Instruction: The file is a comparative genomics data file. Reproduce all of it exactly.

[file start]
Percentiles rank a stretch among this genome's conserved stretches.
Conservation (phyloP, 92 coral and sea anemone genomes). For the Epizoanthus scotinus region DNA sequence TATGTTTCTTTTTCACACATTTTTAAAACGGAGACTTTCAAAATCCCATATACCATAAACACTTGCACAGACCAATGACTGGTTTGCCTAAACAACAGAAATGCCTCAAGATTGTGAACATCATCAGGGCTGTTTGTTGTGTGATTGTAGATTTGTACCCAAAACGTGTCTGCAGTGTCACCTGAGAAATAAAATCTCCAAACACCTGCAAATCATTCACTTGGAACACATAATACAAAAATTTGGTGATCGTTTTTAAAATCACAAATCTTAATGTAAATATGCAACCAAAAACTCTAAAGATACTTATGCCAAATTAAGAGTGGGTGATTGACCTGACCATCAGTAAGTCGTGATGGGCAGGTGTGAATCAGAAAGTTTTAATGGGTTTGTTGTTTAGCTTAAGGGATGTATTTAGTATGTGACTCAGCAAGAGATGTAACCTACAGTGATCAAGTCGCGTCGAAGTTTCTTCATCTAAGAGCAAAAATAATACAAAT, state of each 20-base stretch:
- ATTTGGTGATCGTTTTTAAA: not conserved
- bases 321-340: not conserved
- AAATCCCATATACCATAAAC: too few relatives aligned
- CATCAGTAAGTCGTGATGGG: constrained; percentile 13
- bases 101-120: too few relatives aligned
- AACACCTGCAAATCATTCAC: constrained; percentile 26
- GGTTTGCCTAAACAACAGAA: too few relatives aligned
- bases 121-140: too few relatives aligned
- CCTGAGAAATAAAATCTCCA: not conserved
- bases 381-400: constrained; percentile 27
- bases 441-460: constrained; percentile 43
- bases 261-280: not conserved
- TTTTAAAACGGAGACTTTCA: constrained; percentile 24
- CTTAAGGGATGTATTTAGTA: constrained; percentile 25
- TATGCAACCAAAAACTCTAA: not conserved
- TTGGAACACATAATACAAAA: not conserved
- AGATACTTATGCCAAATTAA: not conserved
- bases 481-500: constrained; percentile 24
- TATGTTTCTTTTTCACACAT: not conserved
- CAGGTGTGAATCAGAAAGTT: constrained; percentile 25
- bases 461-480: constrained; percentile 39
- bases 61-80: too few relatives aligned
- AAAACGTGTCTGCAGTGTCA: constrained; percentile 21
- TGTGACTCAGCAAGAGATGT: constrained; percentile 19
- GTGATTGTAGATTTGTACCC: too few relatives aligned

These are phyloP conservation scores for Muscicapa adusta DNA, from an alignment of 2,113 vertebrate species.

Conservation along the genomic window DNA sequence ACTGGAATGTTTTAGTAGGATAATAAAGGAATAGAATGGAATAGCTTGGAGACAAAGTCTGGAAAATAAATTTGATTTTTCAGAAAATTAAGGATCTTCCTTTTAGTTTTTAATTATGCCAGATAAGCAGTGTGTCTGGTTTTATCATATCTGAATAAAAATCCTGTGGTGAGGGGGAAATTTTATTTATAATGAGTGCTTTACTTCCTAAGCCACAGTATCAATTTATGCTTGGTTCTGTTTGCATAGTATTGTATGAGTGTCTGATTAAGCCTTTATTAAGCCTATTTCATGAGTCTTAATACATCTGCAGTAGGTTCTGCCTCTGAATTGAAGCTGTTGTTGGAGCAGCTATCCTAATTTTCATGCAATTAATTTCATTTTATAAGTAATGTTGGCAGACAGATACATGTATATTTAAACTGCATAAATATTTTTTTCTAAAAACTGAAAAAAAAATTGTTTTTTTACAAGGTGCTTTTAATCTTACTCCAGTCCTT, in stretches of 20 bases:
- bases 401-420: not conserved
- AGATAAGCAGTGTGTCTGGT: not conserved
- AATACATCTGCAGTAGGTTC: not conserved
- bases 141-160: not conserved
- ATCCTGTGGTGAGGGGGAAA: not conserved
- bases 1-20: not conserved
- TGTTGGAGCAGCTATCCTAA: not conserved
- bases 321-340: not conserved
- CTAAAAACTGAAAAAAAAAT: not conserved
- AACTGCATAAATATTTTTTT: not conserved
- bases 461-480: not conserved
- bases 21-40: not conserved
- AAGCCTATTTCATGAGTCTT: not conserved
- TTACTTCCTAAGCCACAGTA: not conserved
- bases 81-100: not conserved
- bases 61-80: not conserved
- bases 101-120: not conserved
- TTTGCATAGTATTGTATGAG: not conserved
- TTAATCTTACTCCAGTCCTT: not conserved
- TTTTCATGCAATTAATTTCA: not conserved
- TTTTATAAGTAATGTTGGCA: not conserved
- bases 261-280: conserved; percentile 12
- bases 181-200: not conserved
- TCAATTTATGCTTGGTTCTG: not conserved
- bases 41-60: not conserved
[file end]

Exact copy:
Percentiles rank a stretch among this genome's conserved stretches.
Conservation (phyloP, 92 coral and sea anemone genomes). For the Epizoanthus scotinus region DNA sequence TATGTTTCTTTTTCACACATTTTTAAAACGGAGACTTTCAAAATCCCATATACCATAAACACTTGCACAGACCAATGACTGGTTTGCCTAAACAACAGAAATGCCTCAAGATTGTGAACATCATCAGGGCTGTTTGTTGTGTGATTGTAGATTTGTACCCAAAACGTGTCTGCAGTGTCACCTGAGAAATAAAATCTCCAAACACCTGCAAATCATTCACTTGGAACACATAATACAAAAATTTGGTGATCGTTTTTAAAATCACAAATCTTAATGTAAATATGCAACCAAAAACTCTAAAGATACTTATGCCAAATTAAGAGTGGGTGATTGACCTGACCATCAGTAAGTCGTGATGGGCAGGTGTGAATCAGAAAGTTTTAATGGGTTTGTTGTTTAGCTTAAGGGATGTATTTAGTATGTGACTCAGCAAGAGATGTAACCTACAGTGATCAAGTCGCGTCGAAGTTTCTTCATCTAAGAGCAAAAATAATACAAAT, state of each 20-base stretch:
- ATTTGGTGATCGTTTTTAAA: not conserved
- bases 321-340: not conserved
- AAATCCCATATACCATAAAC: too few relatives aligned
- CATCAGTAAGTCGTGATGGG: constrained; percentile 13
- bases 101-120: too few relatives aligned
- AACACCTGCAAATCATTCAC: constrained; percentile 26
- GGTTTGCCTAAACAACAGAA: too few relatives aligned
- bases 121-140: too few relatives aligned
- CCTGAGAAATAAAATCTCCA: not conserved
- bases 381-400: constrained; percentile 27
- bases 441-460: constrained; percentile 43
- bases 261-280: not conserved
- TTTTAAAACGGAGACTTTCA: constrained; percentile 24
- CTTAAGGGATGTATTTAGTA: constrained; percentile 25
- TATGCAACCAAAAACTCTAA: not conserved
- TTGGAACACATAATACAAAA: not conserved
- AGATACTTATGCCAAATTAA: not conserved
- bases 481-500: constrained; percentile 24
- TATGTTTCTTTTTCACACAT: not conserved
- CAGGTGTGAATCAGAAAGTT: constrained; percentile 25
- bases 461-480: constrained; percentile 39
- bases 61-80: too few relatives aligned
- AAAACGTGTCTGCAGTGTCA: constrained; percentile 21
- TGTGACTCAGCAAGAGATGT: constrained; percentile 19
- GTGATTGTAGATTTGTACCC: too few relatives aligned

These are phyloP conservation scores for Muscicapa adusta DNA, from an alignment of 2,113 vertebrate species.

Conservation along the genomic window DNA sequence ACTGGAATGTTTTAGTAGGATAATAAAGGAATAGAATGGAATAGCTTGGAGACAAAGTCTGGAAAATAAATTTGATTTTTCAGAAAATTAAGGATCTTCCTTTTAGTTTTTAATTATGCCAGATAAGCAGTGTGTCTGGTTTTATCATATCTGAATAAAAATCCTGTGGTGAGGGGGAAATTTTATTTATAATGAGTGCTTTACTTCCTAAGCCACAGTATCAATTTATGCTTGGTTCTGTTTGCATAGTATTGTATGAGTGTCTGATTAAGCCTTTATTAAGCCTATTTCATGAGTCTTAATACATCTGCAGTAGGTTCTGCCTCTGAATTGAAGCTGTTGTTGGAGCAGCTATCCTAATTTTCATGCAATTAATTTCATTTTATAAGTAATGTTGGCAGACAGATACATGTATATTTAAACTGCATAAATATTTTTTTCTAAAAACTGAAAAAAAAATTGTTTTTTTACAAGGTGCTTTTAATCTTACTCCAGTCCTT, in stretches of 20 bases:
- bases 401-420: not conserved
- AGATAAGCAGTGTGTCTGGT: not conserved
- AATACATCTGCAGTAGGTTC: not conserved
- bases 141-160: not conserved
- ATCCTGTGGTGAGGGGGAAA: not conserved
- bases 1-20: not conserved
- TGTTGGAGCAGCTATCCTAA: not conserved
- bases 321-340: not conserved
- CTAAAAACTGAAAAAAAAAT: not conserved
- AACTGCATAAATATTTTTTT: not conserved
- bases 461-480: not conserved
- bases 21-40: not conserved
- AAGCCTATTTCATGAGTCTT: not conserved
- TTACTTCCTAAGCCACAGTA: not conserved
- bases 81-100: not conserved
- bases 61-80: not conserved
- bases 101-120: not conserved
- TTTGCATAGTATTGTATGAG: not conserved
- TTAATCTTACTCCAGTCCTT: not conserved
- TTTTCATGCAATTAATTTCA: not conserved
- TTTTATAAGTAATGTTGGCA: not conserved
- bases 261-280: conserved; percentile 12
- bases 181-200: not conserved
- TCAATTTATGCTTGGTTCTG: not conserved
- bases 41-60: not conserved